In recent decades, understanding of the protective function of trade unions has changed somewhat. Earlier the main task of the trade unions consider raising wages and working conditions, but today their main practical problem is to avoid increasing unemployment and increase employment, as stated in The Washington Post. This means a shift of priorities from the protection already working to protect the interests of all employees. As the technological revolution of unions seek to influence not only on wages and employment, as it was originally, but also on the working conditions associated with the operation of new equipment. Thus, at the initiative of the Swedish Trade Union Confederation in 1990 around the world there have been implemented and based on the requirements of ergonomics the standards for computer equipment, which are tightly regulated by the level of electromagnetic radiation and noise, quality of the image on the monitor. Function of representation is associated with the defense of workers' interests are not at the firm level, and in government and public bodies. The purpose of representation is to create additional (compared with pre-existing) benefits and services (social services, social security, complementary health insurance, etc.). Trade unions may represent workers' interests by participating in elections, government bodies and local authorities, speaking proposals for the adoption of laws on social and labor sphere, participating in the formulation of public policies and government programs to promote employment, taking part in the development of state programs safety etc. Engaging in political struggle, trade unions are actively involved in lobbying - to protect especially those solutions that increase the demand for manufactured goods and workers, thus, the demand for labor. Thus, American trade unions have always been actively advocated with the protectionist measures - restrictions on importation of foreign goods in the U.S. To implement the representation of the trade unions is that they have close ties with political parties. In most countries, however, the trade union movement is divided into association with different political orientations. For example, in Germany, along with oriented to cooperation with the Social Democrats, there is the Association of German Trade Unions (9 million people). It was observed in the past 40 years that the reducing number of trade unions in the U.S. due, particularly because of new technology development and transfer of production abroad, there has been reduced substantially the number of workers employed in the industry. Industrial workers have traditionally formed the majority of American unions. Moreover, in the recent decades, the workforce was supplemented by a large number of women and adolescents who do not show solidarity with the demands of trade unions and agree to work on terms dictated by employers.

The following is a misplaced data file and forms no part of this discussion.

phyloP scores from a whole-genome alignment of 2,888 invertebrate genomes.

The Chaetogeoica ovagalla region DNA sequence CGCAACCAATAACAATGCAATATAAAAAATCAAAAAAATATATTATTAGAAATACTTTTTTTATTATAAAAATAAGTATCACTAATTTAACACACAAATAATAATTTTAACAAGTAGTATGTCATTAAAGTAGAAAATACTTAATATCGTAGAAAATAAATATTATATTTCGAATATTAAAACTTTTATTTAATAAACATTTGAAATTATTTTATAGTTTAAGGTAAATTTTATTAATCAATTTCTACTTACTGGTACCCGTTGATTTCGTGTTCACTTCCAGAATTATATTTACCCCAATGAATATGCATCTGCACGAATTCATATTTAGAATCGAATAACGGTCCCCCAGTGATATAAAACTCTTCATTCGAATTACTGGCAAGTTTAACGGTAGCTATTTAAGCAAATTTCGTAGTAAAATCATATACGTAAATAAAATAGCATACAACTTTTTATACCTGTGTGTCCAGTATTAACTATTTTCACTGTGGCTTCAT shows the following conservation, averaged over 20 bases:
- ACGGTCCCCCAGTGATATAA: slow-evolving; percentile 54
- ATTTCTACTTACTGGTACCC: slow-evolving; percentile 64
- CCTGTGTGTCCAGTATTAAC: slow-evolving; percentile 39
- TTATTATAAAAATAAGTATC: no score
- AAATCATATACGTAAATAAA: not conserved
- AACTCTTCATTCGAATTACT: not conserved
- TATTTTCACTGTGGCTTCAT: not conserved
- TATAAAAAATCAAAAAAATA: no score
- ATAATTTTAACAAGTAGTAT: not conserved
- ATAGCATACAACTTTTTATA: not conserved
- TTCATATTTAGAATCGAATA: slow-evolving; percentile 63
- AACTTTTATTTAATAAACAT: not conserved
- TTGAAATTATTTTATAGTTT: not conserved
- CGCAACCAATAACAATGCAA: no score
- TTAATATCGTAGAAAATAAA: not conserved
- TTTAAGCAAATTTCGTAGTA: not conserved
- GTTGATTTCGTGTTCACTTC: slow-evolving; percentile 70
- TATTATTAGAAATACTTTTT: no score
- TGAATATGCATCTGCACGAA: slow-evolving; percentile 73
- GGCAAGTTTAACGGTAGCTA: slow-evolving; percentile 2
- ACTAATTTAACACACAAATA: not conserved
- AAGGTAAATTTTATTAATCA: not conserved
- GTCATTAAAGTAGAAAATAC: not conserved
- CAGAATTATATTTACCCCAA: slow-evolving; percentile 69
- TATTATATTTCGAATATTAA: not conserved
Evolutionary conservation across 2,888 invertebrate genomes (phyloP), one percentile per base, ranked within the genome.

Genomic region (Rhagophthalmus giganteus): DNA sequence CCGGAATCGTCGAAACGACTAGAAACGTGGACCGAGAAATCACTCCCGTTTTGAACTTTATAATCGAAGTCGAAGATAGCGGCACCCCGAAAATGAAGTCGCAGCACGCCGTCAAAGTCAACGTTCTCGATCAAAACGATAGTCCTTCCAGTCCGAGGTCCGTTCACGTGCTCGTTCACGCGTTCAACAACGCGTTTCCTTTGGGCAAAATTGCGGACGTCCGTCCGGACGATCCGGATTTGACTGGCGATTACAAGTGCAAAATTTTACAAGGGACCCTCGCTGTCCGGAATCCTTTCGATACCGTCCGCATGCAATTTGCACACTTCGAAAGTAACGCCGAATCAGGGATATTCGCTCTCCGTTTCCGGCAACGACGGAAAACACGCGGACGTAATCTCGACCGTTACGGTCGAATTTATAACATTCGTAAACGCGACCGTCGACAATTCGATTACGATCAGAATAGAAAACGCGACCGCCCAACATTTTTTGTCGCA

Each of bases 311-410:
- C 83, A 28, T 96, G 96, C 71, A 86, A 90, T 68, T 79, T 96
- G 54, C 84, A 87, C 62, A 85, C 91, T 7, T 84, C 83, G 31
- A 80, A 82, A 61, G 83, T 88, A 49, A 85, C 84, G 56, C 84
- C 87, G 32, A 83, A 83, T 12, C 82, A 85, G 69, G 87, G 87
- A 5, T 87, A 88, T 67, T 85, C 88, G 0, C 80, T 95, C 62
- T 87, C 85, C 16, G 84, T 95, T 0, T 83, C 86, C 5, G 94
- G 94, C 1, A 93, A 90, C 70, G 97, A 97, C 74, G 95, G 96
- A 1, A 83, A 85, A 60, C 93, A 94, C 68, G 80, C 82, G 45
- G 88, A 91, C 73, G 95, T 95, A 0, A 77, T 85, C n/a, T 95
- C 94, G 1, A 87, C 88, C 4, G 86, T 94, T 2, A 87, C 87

With increased competition nowadays, trade unions have come to realize that the welfare of workers depends not only on the confrontation with the employers, but also on the growth of labor efficiency. Therefore, modern trade unions are almost never resorted to strikes; they are actively involved in improving the training of its members and to improve the production itself. Studies by American economists argue that in most industries union members demonstrate better performance (approximately 20-30%). Social and economic efficiency - is generally classical unity and struggle of opposites: one implies, however, contradicts the other. It is important to find a balance.

References

Hunt, James W. and Strongin, Patricia K. (1994). The Law of the Workplace: Rights of Employers and Employees. 3rd ed. Washington, D.C.: BNA Books.
Peter Whoriskey (2009). American Union Ranks Grow After 'Bottoming Out'. The Washington Post. Retrieved 20 August 2010, from http://www.washingtonpost.com/wp-dyn/content/article/2009/01/28/AR2009012801621.html
Sano, Joelle and John B. Williamson. (2008) “Factors Affecting Union Decline and their Implications for Labor Reform.” International Journal of Comparative Sociology. 49: 479-500.
Scruggs, L. and Lange, P. (2002) ‘Where Have all the Members Gone? Globalizations, Institutions, and Union Density’, The Journal of Politics,64(1): 126–53.
United States Department of Labor (2010). Economic News Release. Retrieved 20 August 2010, from http://www.bls.gov/news.release/union2.nr0.htm